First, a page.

W3C home > Mailing lists > Public > public-credentials@w3.org > November 2022

Re: Publication of VC API as VCWG Draft Note

From: Manu Sporny <msporny@digitalbazaar.com>
Date: Tue, 22 Nov 2022 17:38:21 -0500
Message-ID: <CAMBN2CQMZJSDmM+9HANkTQgZFnH4AvYAus+wirnGkNERH9S0MA@mail.gmail.com>
To: W3C Credentials CG <public-credentials@w3.org>
On Mon, Nov 21, 2022 at 1:42 PM David Chadwick wrote:
> this is where I take issue with you (as I said during the plugfest).

Yes, I heard the commentary from the back of the JFF Plugfest room and
from across the Atlantic Ocean! :P

So let's talk about it… because some of us took issue with the way the
OID4 interop stuff was presented as well. Let's see if we can describe
the results from each group in a way we can both sign off on. :)

> You will note that all the OID4VCI implementations had holistic VC Issuers, which is why it was a lot more implementation work than that undertaken by the 17 cryptographic signers.

TL;DR: Your argument suggests that interoperability that was achieved
via CHAPI and VC API doesn't count based on your interpretation of
what an "Issuer" is and, in my view, an oversimplification of what the
VC API issuing API does. This argument has also been leveraged to
excuse some of the interop difficulties that were found related to
OID4. In other words, the argument goes: CHAPI + VC API only appeared
to achieve better interop than OID4, but it would have struggled just
as much as OID4 had "real interop" been attempted. The OID4 struggles
mentioned were the findings that 1) OID4 interop split into two
non-interoperable end-to-end camps (but was combined into one camp for
reporting purposes, inflating the number of issuers beyond what was
actually achieved), and 2) almost every OID4 issuer was a software
vendor, not an institution that issues workforce credentials.

This is a LOOONG post, apologies for the length, but these details are
important, so let's get into them. This is going to be fun! :)

> You might have 17 implementations of the signing VC-API, but these are not VC Issuers.

An Issuer is a role. The issuer may execute that role using a variety
of system components. The OID4 specification hides or is agnostic
about all those system components "behind the API". It doesn't speak
about them because "How an Issuer chooses to manage the process of
issuance is out of scope, the only thing that matters is how the
credential is delivered to the wallet". This puts all of the focus on
the simple delivery or hand off of the credential to the wallet,
ignoring the rest of the process. That is just one possible design
choice – it does not mean other design choices are somehow invalid or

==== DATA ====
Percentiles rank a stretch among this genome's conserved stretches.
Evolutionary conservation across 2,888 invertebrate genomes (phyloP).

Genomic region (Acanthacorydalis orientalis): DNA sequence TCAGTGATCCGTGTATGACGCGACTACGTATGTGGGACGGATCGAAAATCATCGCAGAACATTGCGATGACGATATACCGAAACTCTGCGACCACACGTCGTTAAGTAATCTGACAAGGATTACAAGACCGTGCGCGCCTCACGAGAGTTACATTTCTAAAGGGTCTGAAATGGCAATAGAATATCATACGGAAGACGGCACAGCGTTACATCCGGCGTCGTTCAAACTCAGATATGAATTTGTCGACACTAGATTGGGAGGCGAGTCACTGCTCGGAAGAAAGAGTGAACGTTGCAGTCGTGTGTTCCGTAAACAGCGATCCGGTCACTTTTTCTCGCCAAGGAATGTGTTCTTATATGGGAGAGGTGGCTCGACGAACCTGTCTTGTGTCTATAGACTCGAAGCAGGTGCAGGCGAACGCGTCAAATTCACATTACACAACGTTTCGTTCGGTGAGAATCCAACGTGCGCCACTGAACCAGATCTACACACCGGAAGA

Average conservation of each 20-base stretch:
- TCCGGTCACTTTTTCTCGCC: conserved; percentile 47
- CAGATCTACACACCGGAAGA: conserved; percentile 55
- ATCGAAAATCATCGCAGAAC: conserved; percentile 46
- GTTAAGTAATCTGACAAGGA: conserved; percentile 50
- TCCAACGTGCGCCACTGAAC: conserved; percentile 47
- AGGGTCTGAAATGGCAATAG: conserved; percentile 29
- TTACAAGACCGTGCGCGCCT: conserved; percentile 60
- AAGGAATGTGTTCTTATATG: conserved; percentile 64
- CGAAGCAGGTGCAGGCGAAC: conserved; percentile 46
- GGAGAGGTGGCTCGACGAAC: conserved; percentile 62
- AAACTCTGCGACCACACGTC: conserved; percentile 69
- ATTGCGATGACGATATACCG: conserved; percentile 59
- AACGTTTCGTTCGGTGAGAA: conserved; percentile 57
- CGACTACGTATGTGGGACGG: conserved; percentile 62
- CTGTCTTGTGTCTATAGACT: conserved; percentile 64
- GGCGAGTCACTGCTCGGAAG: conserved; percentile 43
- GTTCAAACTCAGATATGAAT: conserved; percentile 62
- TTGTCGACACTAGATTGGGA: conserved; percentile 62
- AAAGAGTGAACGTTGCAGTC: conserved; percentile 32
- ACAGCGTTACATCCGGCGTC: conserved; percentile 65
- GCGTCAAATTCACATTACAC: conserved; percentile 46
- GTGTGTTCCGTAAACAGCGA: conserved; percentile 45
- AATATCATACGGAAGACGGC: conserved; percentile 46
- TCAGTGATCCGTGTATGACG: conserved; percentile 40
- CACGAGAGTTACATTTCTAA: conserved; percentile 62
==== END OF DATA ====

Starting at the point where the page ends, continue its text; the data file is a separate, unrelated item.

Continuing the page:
are not related to credential issuance. It also comes with its own
tradeoffs. For example, putting the process of
issuing/verifying/revoking/challenge management out of scope creates a
vendor lock-in concern. An alternative approach specifies individual
components, allows them to be swapped out and reduces the
implementation burden on the frontend delivery services. In other
words, the delivery mechanism becomes plug-and-play – and extremely
simple. This plug-and-play mechanism was demonstrated via the CHAPI
playground in the CHAPI + VC API interop work.

Now, the VC API group started out making the same mistake of confusing
the role of "Issuer" for a set of one or more software components, but
it became obvious (over the course of a year) that doing so was
causing the group to miscommunicate in the same way that we are
miscommunicating right now. It was better to talk about specific
functions – each of which is used to help the Issuer role accomplish
the issuance and delivery of one or more credentials to a wallet. It
also became clear that "issuance" and "delivery", as just stated, are
different functions – as a credential is issued when it is fully
assembled and has proofs attached to it, and then it is passed from
one holder to another until it reaches the wallet (delivery). This
approach also fits cleanly with the VCDM.

There are at least three roles in the VC Data Model – Issuer, Holder,
and Verifier. Each one of those roles will utilize system components
to realize that role in the ecosystem. Some of the system components
that we have identified are: the Issuer Coordinator, the Issuer
Service, the Issuer Storage Service, the Issuer Status Service, and
the Issuer Admin Service. There will be others, with their own APIs,
as the ecosystem matures. In general, there are two classes of system
components that an issuer ROLE utilizes – Issuer Coordinators and
Issuer Services.

You can read more about this in the VC API Architecture Overview (but
be careful, the diagram hasn't been updated from "App"->"Coordinator"
yet… it's also a draft work in progress, there are errors and